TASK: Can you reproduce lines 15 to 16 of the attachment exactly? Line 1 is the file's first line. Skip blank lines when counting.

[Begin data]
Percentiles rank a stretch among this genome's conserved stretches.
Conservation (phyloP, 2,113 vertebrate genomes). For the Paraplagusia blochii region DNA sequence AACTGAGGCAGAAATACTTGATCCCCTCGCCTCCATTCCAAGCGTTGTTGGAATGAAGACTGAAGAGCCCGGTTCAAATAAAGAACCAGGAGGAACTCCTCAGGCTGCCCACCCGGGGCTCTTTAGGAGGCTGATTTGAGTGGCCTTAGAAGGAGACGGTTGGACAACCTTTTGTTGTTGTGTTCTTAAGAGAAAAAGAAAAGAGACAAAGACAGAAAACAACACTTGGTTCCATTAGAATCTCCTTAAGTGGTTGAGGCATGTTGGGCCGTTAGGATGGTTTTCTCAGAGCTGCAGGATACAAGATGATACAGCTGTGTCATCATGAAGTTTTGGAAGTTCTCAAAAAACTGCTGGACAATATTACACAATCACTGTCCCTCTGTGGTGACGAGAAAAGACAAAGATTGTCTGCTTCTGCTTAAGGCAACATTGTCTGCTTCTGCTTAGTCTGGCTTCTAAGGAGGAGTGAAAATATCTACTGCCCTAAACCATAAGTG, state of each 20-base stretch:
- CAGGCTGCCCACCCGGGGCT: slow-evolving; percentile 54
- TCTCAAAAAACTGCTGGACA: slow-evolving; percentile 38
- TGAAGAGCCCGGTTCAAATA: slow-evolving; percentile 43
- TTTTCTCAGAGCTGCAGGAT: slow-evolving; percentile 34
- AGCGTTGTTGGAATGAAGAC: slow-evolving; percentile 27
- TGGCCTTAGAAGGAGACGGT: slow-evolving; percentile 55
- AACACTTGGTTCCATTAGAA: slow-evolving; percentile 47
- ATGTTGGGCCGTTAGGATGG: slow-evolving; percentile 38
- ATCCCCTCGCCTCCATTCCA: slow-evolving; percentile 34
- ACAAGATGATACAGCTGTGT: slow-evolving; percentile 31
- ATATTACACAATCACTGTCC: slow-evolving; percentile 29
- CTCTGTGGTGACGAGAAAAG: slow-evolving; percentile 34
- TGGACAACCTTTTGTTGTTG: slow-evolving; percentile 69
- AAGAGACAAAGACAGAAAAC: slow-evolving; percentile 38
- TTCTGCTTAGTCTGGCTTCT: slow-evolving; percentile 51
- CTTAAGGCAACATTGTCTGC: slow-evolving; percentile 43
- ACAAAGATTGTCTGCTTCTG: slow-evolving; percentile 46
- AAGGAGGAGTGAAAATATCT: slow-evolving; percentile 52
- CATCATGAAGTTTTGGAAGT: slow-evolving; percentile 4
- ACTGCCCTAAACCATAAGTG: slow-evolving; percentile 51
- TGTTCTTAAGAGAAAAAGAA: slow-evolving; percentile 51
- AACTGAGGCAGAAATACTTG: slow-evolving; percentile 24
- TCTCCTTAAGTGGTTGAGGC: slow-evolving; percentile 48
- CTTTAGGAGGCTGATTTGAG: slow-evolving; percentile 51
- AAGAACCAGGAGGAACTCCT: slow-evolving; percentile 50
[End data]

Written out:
- TGGACAACCTTTTGTTGTTG: slow-evolving; percentile 69
- AAGAGACAAAGACAGAAAAC: slow-evolving; percentile 38